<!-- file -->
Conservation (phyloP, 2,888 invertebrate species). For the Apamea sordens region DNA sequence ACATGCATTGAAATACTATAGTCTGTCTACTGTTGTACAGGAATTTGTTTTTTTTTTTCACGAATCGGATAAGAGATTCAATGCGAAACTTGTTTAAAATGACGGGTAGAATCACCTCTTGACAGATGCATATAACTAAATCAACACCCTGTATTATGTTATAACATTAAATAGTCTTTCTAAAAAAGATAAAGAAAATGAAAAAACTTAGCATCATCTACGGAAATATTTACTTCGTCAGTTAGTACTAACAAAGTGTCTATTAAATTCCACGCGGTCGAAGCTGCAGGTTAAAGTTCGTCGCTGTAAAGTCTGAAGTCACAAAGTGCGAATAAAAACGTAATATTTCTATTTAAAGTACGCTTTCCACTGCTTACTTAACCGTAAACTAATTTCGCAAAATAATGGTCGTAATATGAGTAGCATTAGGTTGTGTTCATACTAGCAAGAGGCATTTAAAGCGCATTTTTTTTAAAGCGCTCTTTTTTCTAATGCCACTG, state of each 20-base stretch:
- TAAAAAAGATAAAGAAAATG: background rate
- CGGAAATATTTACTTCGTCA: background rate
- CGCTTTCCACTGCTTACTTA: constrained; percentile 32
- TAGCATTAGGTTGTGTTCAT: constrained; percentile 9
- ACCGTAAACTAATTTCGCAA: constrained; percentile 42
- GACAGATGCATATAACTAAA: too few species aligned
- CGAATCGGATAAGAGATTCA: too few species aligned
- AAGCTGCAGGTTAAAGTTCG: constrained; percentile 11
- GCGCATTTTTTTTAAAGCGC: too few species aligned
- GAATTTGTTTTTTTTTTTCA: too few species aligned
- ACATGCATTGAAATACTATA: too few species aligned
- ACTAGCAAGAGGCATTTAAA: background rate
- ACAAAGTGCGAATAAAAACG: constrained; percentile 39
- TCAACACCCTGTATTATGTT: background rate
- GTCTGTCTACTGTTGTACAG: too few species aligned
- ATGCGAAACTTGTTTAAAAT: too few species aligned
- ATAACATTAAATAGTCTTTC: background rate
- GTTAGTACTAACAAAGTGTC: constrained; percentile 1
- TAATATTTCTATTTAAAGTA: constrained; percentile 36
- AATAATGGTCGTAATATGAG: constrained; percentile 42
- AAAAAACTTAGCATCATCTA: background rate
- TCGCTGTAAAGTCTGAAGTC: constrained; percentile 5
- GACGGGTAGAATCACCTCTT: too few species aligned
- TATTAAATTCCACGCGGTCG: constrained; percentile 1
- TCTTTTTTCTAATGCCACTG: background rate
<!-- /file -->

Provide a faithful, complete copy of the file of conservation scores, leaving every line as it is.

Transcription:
Conservation (phyloP, 2,888 invertebrate species). For the Apamea sordens region DNA sequence ACATGCATTGAAATACTATAGTCTGTCTACTGTTGTACAGGAATTTGTTTTTTTTTTTCACGAATCGGATAAGAGATTCAATGCGAAACTTGTTTAAAATGACGGGTAGAATCACCTCTTGACAGATGCATATAACTAAATCAACACCCTGTATTATGTTATAACATTAAATAGTCTTTCTAAAAAAGATAAAGAAAATGAAAAAACTTAGCATCATCTACGGAAATATTTACTTCGTCAGTTAGTACTAACAAAGTGTCTATTAAATTCCACGCGGTCGAAGCTGCAGGTTAAAGTTCGTCGCTGTAAAGTCTGAAGTCACAAAGTGCGAATAAAAACGTAATATTTCTATTTAAAGTACGCTTTCCACTGCTTACTTAACCGTAAACTAATTTCGCAAAATAATGGTCGTAATATGAGTAGCATTAGGTTGTGTTCATACTAGCAAGAGGCATTTAAAGCGCATTTTTTTTAAAGCGCTCTTTTTTCTAATGCCACTG, state of each 20-base stretch:
- TAAAAAAGATAAAGAAAATG: background rate
- CGGAAATATTTACTTCGTCA: background rate
- CGCTTTCCACTGCTTACTTA: constrained; percentile 32
- TAGCATTAGGTTGTGTTCAT: constrained; percentile 9
- ACCGTAAACTAATTTCGCAA: constrained; percentile 42
- GACAGATGCATATAACTAAA: too few species aligned
- CGAATCGGATAAGAGATTCA: too few species aligned
- AAGCTGCAGGTTAAAGTTCG: constrained; percentile 11
- GCGCATTTTTTTTAAAGCGC: too few species aligned
- GAATTTGTTTTTTTTTTTCA: too few species aligned
- ACATGCATTGAAATACTATA: too few species aligned
- ACTAGCAAGAGGCATTTAAA: background rate
- ACAAAGTGCGAATAAAAACG: constrained; percentile 39
- TCAACACCCTGTATTATGTT: background rate
- GTCTGTCTACTGTTGTACAG: too few species aligned
- ATGCGAAACTTGTTTAAAAT: too few species aligned
- ATAACATTAAATAGTCTTTC: background rate
- GTTAGTACTAACAAAGTGTC: constrained; percentile 1
- TAATATTTCTATTTAAAGTA: constrained; percentile 36
- AATAATGGTCGTAATATGAG: constrained; percentile 42
- AAAAAACTTAGCATCATCTA: background rate
- TCGCTGTAAAGTCTGAAGTC: constrained; percentile 5
- GACGGGTAGAATCACCTCTT: too few species aligned
- TATTAAATTCCACGCGGTCG: constrained; percentile 1
- TCTTTTTTCTAATGCCACTG: background rate